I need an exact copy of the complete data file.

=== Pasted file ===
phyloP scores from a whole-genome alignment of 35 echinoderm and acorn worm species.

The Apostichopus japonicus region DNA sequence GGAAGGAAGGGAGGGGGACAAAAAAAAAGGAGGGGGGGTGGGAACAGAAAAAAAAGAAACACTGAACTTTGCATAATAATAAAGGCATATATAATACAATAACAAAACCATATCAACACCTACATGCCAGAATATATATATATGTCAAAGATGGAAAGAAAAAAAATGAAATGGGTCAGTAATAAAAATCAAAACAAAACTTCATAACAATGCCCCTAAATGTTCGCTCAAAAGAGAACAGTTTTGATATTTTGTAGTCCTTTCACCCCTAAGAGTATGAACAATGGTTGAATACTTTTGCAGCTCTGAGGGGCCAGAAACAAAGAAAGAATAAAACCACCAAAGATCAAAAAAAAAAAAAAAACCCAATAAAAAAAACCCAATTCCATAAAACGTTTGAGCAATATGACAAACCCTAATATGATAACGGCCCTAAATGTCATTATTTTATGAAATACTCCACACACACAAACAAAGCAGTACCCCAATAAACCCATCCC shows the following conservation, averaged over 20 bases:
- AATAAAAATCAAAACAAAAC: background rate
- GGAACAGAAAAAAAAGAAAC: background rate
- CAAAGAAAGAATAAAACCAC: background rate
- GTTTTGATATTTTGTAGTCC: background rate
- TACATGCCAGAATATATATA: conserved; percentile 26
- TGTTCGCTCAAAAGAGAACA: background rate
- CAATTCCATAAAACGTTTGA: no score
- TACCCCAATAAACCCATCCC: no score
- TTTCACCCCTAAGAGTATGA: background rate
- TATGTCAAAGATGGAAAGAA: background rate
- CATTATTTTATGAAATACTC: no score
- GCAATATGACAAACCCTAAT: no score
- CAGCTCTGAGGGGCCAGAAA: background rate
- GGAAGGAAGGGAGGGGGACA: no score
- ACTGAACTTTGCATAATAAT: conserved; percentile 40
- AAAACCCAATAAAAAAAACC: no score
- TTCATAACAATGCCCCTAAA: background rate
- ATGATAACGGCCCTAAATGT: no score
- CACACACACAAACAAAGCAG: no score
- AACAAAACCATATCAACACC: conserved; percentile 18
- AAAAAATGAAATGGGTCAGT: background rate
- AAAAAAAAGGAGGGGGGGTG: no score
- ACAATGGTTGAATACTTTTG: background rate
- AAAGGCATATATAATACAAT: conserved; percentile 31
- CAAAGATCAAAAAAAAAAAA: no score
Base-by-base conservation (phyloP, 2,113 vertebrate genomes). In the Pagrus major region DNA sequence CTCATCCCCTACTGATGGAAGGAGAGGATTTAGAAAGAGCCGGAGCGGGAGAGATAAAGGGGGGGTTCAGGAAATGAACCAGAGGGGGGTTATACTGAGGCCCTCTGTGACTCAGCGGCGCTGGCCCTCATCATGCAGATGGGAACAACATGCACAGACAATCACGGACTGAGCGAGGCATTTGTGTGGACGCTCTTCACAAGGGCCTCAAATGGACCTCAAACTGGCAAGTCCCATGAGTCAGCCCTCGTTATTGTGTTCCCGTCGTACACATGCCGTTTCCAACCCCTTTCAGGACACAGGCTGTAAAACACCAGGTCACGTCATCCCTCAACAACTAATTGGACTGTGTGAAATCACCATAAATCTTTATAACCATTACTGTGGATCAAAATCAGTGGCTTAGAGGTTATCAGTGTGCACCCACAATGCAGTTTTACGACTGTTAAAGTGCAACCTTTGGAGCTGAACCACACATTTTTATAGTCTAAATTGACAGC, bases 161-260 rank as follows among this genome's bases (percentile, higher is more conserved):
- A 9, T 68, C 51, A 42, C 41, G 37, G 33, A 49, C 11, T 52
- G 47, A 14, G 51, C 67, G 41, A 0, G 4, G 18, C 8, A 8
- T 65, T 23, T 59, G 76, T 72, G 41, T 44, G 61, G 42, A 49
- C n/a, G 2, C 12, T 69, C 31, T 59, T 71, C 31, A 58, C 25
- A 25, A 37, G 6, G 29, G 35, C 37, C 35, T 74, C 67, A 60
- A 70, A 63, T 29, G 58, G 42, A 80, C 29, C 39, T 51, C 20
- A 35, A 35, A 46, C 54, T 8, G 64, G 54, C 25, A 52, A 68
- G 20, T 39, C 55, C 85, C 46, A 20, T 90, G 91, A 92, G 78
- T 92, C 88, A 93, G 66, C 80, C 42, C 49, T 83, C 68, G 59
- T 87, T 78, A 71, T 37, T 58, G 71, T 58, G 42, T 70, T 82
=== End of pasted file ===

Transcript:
phyloP scores from a whole-genome alignment of 35 echinoderm and acorn worm species.

The Apostichopus japonicus region DNA sequence GGAAGGAAGGGAGGGGGACAAAAAAAAAGGAGGGGGGGTGGGAACAGAAAAAAAAGAAACACTGAACTTTGCATAATAATAAAGGCATATATAATACAATAACAAAACCATATCAACACCTACATGCCAGAATATATATATATGTCAAAGATGGAAAGAAAAAAAATGAAATGGGTCAGTAATAAAAATCAAAACAAAACTTCATAACAATGCCCCTAAATGTTCGCTCAAAAGAGAACAGTTTTGATATTTTGTAGTCCTTTCACCCCTAAGAGTATGAACAATGGTTGAATACTTTTGCAGCTCTGAGGGGCCAGAAACAAAGAAAGAATAAAACCACCAAAGATCAAAAAAAAAAAAAAAACCCAATAAAAAAAACCCAATTCCATAAAACGTTTGAGCAATATGACAAACCCTAATATGATAACGGCCCTAAATGTCATTATTTTATGAAATACTCCACACACACAAACAAAGCAGTACCCCAATAAACCCATCCC shows the following conservation, averaged over 20 bases:
- AATAAAAATCAAAACAAAAC: background rate
- GGAACAGAAAAAAAAGAAAC: background rate
- CAAAGAAAGAATAAAACCAC: background rate
- GTTTTGATATTTTGTAGTCC: background rate
- TACATGCCAGAATATATATA: conserved; percentile 26
- TGTTCGCTCAAAAGAGAACA: background rate
- CAATTCCATAAAACGTTTGA: no score
- TACCCCAATAAACCCATCCC: no score
- TTTCACCCCTAAGAGTATGA: background rate
- TATGTCAAAGATGGAAAGAA: background rate
- CATTATTTTATGAAATACTC: no score
- GCAATATGACAAACCCTAAT: no score
- CAGCTCTGAGGGGCCAGAAA: background rate
- GGAAGGAAGGGAGGGGGACA: no score
- ACTGAACTTTGCATAATAAT: conserved; percentile 40
- AAAACCCAATAAAAAAAACC: no score
- TTCATAACAATGCCCCTAAA: background rate
- ATGATAACGGCCCTAAATGT: no score
- CACACACACAAACAAAGCAG: no score
- AACAAAACCATATCAACACC: conserved; percentile 18
- AAAAAATGAAATGGGTCAGT: background rate
- AAAAAAAAGGAGGGGGGGTG: no score
- ACAATGGTTGAATACTTTTG: background rate
- AAAGGCATATATAATACAAT: conserved; percentile 31
- CAAAGATCAAAAAAAAAAAA: no score
Base-by-base conservation (phyloP, 2,113 vertebrate genomes). In the Pagrus major region DNA sequence CTCATCCCCTACTGATGGAAGGAGAGGATTTAGAAAGAGCCGGAGCGGGAGAGATAAAGGGGGGGTTCAGGAAATGAACCAGAGGGGGGTTATACTGAGGCCCTCTGTGACTCAGCGGCGCTGGCCCTCATCATGCAGATGGGAACAACATGCACAGACAATCACGGACTGAGCGAGGCATTTGTGTGGACGCTCTTCACAAGGGCCTCAAATGGACCTCAAACTGGCAAGTCCCATGAGTCAGCCCTCGTTATTGTGTTCCCGTCGTACACATGCCGTTTCCAACCCCTTTCAGGACACAGGCTGTAAAACACCAGGTCACGTCATCCCTCAACAACTAATTGGACTGTGTGAAATCACCATAAATCTTTATAACCATTACTGTGGATCAAAATCAGTGGCTTAGAGGTTATCAGTGTGCACCCACAATGCAGTTTTACGACTGTTAAAGTGCAACCTTTGGAGCTGAACCACACATTTTTATAGTCTAAATTGACAGC, bases 161-260 rank as follows among this genome's bases (percentile, higher is more conserved):
- A 9, T 68, C 51, A 42, C 41, G 37, G 33, A 49, C 11, T 52
- G 47, A 14, G 51, C 67, G 41, A 0, G 4, G 18, C 8, A 8
- T 65, T 23, T 59, G 76, T 72, G 41, T 44, G 61, G 42, A 49
- C n/a, G 2, C 12, T 69, C 31, T 59, T 71, C 31, A 58, C 25
- A 25, A 37, G 6, G 29, G 35, C 37, C 35, T 74, C 67, A 60
- A 70, A 63, T 29, G 58, G 42, A 80, C 29, C 39, T 51, C 20
- A 35, A 35, A 46, C 54, T 8, G 64, G 54, C 25, A 52, A 68
- G 20, T 39, C 55, C 85, C 46, A 20, T 90, G 91, A 92, G 78
- T 92, C 88, A 93, G 66, C 80, C 42, C 49, T 83, C 68, G 59
- T 87, T 78, A 71, T 37, T 58, G 71, T 58, G 42, T 70, T 82